The presidency


Alexander Hamilton was the first great theorist of the American executive. He believed that a vigorous president was necessary for the flourishing of the republic, that the president had to possess core virtues (a strong sense of justice, commitment to the national interest, prudence, courage), and that it was essential to create a selection process to weed out demagogues who would manipulate public fears, vanities, and prejudices to acquire and maintain power.

This “soul” was “lost” very soon after the Founding itself. Washington was a perfect embodiment of the Hamiltonian presidency . . . but Thomas Jefferson’s misguided faith in popular sovereignty led to an ineluctable process of presidential democratization. With this came all sorts of problems endemic to majoritarian tyranny: prejudice toward ethnic and racial minorities, undermining of the rule of law, and the proliferation of political corruption. The first truly demagogic president in Knott’s view was Andrew Jackson, and the “lowlights” of presidential governance include Woodrow Wilson, Franklin Roosevelt, John F. Kennedy, Barack Obama, and above all Donald Trump, the “apotheosis of the popular presidency.”

A tax on plastic?


California already has a long history of so-called sin taxes designed to reduce environmental and health risks. Some of the revenue from its tobacco tax, for instance, funds early childhood development programs. And a plastic tax is a sort of sin tax, only on a global scale. “In general, a great way to raise revenue is through sin taxes,” says MIT economist Christopher Knittel, who studies carbon taxes.

Civil disobedience

Henry David Thoreau (1849)

When I converse with the freest of my neighbors, I perceive that, whatever they may say about the magnitude and seriousness of the question, and their regard for the public tranquillity, the long and the short of the matter is, that they cannot spare the protection of the existing government, and they dread the consequences to their property and families of disobedience to it.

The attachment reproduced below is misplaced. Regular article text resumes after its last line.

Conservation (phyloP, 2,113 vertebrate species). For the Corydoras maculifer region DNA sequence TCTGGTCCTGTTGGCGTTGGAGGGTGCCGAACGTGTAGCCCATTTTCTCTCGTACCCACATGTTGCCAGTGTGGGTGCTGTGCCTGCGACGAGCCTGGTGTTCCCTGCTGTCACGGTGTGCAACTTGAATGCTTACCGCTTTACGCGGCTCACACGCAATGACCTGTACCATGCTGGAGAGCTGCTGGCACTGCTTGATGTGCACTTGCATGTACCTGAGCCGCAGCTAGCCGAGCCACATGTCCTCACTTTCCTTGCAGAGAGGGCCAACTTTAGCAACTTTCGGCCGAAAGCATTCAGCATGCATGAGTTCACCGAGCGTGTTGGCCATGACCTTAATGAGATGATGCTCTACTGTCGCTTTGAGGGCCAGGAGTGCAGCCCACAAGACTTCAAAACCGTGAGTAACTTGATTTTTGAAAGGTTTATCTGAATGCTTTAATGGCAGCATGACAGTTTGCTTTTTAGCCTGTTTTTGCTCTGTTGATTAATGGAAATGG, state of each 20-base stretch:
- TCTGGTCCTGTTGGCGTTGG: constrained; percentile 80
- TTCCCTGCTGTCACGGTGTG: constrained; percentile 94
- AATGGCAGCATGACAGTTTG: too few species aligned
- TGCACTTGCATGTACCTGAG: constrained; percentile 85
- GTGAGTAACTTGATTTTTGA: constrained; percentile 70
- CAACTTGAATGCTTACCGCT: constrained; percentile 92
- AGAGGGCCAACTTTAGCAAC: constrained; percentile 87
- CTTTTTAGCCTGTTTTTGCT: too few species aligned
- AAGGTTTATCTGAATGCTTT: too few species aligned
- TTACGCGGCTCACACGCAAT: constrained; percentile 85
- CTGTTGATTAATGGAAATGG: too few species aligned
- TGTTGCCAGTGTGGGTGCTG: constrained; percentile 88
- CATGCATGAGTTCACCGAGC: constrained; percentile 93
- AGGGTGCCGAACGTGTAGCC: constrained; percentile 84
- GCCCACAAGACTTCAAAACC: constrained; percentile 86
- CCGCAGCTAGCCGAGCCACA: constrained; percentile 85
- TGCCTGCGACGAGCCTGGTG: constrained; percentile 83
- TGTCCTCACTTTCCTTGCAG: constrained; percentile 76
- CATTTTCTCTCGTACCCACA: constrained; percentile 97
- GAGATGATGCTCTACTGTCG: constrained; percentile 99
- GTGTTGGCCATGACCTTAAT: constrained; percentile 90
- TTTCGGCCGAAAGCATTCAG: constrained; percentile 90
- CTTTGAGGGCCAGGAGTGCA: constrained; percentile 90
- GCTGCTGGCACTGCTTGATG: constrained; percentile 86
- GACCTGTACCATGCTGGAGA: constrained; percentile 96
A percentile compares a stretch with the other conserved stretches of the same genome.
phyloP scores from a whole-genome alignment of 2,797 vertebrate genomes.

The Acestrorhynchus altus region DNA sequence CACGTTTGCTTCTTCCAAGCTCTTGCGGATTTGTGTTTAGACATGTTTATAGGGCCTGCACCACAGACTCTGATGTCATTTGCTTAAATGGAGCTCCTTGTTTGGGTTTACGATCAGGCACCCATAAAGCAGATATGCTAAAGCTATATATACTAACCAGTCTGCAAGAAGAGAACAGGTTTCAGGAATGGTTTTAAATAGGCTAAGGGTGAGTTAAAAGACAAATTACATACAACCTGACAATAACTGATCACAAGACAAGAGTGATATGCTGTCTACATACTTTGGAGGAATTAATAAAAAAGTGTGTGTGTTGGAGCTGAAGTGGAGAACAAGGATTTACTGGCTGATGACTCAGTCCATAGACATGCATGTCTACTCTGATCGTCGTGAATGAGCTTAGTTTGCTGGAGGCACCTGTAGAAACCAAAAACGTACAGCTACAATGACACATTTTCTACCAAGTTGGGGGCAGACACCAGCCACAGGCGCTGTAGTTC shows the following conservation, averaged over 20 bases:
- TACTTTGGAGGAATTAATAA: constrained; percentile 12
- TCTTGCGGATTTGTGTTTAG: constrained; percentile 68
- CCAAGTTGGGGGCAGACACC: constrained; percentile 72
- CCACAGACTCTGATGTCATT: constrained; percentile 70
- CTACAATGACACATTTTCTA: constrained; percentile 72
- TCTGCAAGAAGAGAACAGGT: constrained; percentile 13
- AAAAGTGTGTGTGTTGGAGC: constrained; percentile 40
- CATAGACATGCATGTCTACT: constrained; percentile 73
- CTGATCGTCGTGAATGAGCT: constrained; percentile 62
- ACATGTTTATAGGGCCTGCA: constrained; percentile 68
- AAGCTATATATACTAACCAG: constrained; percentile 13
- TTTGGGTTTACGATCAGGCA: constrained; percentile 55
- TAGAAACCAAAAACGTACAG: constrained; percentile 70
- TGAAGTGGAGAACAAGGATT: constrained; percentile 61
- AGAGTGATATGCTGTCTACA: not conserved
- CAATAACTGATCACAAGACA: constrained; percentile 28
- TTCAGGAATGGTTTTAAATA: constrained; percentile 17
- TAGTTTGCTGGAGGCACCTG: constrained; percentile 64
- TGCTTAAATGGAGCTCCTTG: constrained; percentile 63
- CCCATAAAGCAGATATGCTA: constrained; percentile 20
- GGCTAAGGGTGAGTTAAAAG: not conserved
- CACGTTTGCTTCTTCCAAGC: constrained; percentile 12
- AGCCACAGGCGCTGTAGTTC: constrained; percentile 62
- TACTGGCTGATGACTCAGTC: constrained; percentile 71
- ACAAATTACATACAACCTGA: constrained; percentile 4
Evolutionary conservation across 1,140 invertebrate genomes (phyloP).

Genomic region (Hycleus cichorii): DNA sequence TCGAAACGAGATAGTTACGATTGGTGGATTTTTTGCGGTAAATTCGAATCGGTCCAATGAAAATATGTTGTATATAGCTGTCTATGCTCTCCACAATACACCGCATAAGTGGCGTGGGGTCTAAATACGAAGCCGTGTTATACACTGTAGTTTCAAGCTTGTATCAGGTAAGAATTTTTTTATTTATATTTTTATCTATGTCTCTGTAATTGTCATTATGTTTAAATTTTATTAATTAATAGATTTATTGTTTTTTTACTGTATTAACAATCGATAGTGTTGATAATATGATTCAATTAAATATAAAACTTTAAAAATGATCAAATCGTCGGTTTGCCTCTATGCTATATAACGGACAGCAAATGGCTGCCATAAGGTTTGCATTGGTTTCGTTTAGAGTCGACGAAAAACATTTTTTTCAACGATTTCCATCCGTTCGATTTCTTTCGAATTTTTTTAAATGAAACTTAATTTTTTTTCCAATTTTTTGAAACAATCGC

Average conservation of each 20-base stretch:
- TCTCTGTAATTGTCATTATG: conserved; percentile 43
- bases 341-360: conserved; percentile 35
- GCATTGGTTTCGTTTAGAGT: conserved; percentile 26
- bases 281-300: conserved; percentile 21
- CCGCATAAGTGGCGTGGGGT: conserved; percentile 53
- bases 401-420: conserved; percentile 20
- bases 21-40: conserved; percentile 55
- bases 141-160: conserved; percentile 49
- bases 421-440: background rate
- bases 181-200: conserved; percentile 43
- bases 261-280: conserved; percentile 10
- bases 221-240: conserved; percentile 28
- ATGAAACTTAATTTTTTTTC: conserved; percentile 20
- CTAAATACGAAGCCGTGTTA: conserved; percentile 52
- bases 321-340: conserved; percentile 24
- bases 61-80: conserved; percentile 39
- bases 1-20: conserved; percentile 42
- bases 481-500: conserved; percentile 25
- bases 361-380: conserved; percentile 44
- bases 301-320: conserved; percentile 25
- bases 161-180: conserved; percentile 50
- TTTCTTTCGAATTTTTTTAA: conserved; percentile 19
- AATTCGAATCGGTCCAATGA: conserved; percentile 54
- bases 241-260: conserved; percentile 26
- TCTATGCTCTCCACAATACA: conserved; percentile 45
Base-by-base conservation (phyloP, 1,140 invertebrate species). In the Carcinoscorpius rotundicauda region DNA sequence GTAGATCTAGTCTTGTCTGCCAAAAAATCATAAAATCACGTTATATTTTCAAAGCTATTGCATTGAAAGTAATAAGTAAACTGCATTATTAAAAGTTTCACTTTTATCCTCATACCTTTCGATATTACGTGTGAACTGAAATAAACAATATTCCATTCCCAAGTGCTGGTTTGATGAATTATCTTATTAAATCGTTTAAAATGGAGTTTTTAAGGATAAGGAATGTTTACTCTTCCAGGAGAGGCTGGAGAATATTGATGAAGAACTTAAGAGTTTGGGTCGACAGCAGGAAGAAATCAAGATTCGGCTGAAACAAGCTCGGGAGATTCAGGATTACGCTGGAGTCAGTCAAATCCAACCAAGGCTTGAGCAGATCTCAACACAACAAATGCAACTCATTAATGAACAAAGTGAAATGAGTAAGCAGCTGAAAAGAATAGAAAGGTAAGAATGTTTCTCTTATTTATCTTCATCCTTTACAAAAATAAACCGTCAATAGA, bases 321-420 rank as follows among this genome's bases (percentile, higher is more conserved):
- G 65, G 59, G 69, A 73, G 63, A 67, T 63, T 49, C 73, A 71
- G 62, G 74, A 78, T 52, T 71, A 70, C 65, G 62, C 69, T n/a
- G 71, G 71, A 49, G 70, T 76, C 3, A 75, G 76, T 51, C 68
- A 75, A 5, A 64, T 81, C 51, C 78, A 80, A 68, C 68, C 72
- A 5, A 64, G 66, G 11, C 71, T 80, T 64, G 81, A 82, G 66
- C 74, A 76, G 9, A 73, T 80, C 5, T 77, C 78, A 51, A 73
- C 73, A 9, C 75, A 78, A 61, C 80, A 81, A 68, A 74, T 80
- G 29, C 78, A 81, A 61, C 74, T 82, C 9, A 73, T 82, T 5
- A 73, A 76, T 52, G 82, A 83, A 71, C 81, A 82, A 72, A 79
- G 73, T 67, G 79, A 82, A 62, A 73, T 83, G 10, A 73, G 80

For my own part, I should not like to think that I ever rely on the protection of the State. But, if I deny the authority of the State when it presents its tax-bill, it will soon take and waste all my property, and so harass me and my children without end. This is hard. This makes it impossible for a man to live honestly, and at the same time comfortably, in outward respects.

It will not be worth the while to accumulate property; that would be sure to go again. You must hire or squat somewhere, and raise but a small crop, and eat that soon. You must live within yourself, and depend upon yourself always tucked up and ready for a start, and not have many affairs . . .

Until I want the protection of Massachusetts to be extended to me in some distant Southern port, where my liberty is endangered, or until I am bent solely on building up an estate at home by peaceful enterprise, I can afford to refuse allegiance to Massachusetts, and her right to my property and life. It costs me less in every sense to incur the penalty of disobedience to the State than it would to obey. I should feel as if I were worth less in that case.

Some years ago, the State met me in behalf of the Church, and commanded me to pay a certain sum toward the support of a clergyman whose preaching my father attended, but never I myself. “Pay,” it said, “or be locked up in the jail.” I declined to pay. But, unfortunately, another man saw fit to pay it.

I did not see why the schoolmaster should be taxed to support the priest, and not the priest the schoolmaster; for I was not the State’s schoolmaster, but I supported myself by voluntary subscription. I did not see why the lyceum should not present its tax-bill, and have the State to back its demand, as well as the Church.

However, at the request of the selectmen, I condescended to make some such statement as this in writing: “Know all men by these presents, that I, Henry Thoreau, do not wish to be regarded as a member of any incorporated society which I have not joined.” This I gave to the town clerk; and he has it.

The State, having thus learned that I did not wish to be regarded as a member of that church, has never made a like demand on me since; though it said that it must adhere to its original presumption that time. If I had known how to name them, I should then have signed off in detail from all the societies which I never signed on to; but I did not know where to find a complete list.

SOURCE: American Studies (U Virginia)